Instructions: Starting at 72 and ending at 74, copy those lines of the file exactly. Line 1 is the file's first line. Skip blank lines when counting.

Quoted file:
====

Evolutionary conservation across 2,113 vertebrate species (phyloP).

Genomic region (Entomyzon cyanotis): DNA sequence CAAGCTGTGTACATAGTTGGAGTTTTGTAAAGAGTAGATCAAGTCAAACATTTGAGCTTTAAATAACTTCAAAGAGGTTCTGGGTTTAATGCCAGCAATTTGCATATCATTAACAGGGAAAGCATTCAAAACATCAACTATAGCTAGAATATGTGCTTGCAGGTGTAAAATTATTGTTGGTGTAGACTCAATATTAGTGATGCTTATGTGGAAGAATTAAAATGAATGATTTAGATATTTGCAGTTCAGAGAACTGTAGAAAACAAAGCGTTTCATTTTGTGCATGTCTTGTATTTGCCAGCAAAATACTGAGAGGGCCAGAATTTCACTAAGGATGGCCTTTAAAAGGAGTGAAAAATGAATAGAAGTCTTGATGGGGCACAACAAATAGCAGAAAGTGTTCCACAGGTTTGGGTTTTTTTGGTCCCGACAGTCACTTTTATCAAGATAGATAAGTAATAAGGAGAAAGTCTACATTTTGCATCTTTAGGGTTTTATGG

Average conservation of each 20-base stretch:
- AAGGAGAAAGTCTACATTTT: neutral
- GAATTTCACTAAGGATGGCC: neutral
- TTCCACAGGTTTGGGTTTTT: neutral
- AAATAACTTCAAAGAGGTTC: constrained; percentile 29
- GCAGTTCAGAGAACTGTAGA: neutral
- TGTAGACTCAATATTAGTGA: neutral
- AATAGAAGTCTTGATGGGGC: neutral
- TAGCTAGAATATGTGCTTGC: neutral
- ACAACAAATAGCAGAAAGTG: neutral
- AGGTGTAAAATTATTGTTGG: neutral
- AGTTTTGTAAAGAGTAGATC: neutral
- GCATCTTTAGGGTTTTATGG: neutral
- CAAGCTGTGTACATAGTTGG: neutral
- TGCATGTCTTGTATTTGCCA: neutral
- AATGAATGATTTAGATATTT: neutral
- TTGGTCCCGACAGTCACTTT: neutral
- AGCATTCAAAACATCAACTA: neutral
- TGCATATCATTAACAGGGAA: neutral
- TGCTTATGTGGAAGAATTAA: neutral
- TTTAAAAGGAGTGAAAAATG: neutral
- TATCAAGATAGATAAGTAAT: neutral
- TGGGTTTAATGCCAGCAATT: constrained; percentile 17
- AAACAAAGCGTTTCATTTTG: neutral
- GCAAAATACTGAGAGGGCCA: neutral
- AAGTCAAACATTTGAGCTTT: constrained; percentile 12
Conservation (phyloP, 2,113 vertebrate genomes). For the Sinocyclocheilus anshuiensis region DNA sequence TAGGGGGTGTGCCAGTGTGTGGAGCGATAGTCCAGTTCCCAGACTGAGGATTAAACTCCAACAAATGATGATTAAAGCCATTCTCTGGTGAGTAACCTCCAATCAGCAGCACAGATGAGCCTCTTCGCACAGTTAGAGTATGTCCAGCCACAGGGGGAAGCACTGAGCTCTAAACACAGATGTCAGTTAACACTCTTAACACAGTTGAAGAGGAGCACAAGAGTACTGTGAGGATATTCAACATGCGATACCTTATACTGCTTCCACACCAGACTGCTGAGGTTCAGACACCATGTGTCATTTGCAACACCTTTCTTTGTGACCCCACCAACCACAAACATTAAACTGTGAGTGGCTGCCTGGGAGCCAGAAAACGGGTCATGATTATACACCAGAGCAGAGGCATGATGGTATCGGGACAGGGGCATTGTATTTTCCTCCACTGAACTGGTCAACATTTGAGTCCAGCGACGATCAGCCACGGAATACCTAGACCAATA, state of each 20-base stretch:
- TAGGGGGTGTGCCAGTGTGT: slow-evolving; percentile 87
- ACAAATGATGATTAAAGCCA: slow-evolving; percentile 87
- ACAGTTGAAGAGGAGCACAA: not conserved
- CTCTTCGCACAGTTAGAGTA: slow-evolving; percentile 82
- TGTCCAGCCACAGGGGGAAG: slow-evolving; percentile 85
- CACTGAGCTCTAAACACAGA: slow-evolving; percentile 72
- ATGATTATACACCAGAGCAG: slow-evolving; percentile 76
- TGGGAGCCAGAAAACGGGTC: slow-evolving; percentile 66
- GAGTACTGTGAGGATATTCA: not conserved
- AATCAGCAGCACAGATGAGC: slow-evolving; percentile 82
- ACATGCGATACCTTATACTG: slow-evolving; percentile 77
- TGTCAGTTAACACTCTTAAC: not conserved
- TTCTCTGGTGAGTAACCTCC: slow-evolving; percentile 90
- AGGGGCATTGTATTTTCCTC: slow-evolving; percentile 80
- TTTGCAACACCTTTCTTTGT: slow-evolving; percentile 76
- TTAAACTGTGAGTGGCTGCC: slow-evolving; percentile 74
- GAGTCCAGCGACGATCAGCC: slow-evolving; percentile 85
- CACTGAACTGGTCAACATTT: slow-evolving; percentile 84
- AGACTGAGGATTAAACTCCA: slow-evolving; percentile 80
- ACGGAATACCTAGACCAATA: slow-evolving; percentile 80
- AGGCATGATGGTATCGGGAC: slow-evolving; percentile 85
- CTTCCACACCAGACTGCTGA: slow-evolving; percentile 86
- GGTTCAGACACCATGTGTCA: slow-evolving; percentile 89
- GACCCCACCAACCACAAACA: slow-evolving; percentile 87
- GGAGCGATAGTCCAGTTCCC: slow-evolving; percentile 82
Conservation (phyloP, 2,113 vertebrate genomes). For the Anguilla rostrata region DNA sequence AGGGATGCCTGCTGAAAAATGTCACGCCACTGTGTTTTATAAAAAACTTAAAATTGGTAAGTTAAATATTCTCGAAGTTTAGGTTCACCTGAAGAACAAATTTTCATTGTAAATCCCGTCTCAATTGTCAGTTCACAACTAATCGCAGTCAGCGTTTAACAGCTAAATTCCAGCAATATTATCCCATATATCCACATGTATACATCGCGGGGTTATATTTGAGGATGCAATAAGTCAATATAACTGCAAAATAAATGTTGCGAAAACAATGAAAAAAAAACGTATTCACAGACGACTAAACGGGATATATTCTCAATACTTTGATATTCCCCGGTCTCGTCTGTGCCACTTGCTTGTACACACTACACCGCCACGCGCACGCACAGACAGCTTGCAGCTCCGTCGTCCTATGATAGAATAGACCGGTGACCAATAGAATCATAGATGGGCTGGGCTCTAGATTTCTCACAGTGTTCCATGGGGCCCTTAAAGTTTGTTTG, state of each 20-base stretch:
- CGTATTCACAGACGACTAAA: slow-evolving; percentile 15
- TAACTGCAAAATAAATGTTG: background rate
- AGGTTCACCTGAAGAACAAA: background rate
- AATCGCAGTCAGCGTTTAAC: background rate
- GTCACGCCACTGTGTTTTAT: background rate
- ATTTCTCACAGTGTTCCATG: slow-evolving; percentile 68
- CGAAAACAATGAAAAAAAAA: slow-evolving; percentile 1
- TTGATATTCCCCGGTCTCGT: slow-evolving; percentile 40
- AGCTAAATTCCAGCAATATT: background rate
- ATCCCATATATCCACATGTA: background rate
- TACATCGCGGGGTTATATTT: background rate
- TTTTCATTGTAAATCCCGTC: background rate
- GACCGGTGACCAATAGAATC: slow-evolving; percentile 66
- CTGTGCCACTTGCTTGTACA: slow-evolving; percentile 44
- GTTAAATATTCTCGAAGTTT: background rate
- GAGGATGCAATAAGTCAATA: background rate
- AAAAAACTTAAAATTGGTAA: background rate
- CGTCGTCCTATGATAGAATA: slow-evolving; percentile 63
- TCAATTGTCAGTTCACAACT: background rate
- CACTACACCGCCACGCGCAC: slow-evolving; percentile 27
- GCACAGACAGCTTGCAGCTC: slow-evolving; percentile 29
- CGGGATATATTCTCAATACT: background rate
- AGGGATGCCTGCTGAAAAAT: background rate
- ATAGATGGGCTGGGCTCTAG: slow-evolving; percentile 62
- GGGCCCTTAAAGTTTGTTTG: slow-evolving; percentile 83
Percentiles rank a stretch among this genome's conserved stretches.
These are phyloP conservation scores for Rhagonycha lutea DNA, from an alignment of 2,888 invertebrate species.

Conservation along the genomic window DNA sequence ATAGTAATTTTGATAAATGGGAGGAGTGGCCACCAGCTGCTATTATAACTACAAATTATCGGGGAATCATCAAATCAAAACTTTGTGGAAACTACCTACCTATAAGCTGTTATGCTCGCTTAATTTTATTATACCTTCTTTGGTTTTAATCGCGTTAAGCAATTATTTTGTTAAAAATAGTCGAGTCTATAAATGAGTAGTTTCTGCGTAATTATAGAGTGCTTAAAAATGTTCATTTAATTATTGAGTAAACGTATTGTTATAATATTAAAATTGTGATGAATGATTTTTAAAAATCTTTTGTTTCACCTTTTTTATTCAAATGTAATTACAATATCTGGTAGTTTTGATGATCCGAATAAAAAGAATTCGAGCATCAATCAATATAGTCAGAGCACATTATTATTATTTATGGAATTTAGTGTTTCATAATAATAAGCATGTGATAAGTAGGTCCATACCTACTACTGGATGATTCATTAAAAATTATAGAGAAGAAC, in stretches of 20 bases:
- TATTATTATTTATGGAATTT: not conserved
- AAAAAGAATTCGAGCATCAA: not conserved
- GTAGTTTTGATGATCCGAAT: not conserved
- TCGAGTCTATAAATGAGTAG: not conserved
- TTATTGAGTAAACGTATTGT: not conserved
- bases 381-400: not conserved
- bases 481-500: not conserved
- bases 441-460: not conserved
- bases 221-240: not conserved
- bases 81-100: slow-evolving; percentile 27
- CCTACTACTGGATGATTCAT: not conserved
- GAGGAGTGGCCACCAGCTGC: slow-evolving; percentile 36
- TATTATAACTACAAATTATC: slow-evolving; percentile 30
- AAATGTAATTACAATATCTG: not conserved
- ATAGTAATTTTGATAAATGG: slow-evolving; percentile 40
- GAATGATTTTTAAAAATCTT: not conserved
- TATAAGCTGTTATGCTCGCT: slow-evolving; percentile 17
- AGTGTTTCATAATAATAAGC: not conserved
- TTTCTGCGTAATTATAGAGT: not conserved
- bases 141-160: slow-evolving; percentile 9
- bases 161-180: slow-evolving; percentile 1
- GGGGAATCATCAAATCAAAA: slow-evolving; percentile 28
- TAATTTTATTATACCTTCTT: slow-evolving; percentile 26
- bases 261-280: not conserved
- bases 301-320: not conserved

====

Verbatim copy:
- AAAAAACTTAAAATTGGTAA: background rate
- CGTCGTCCTATGATAGAATA: slow-evolving; percentile 63
- TCAATTGTCAGTTCACAACT: background rate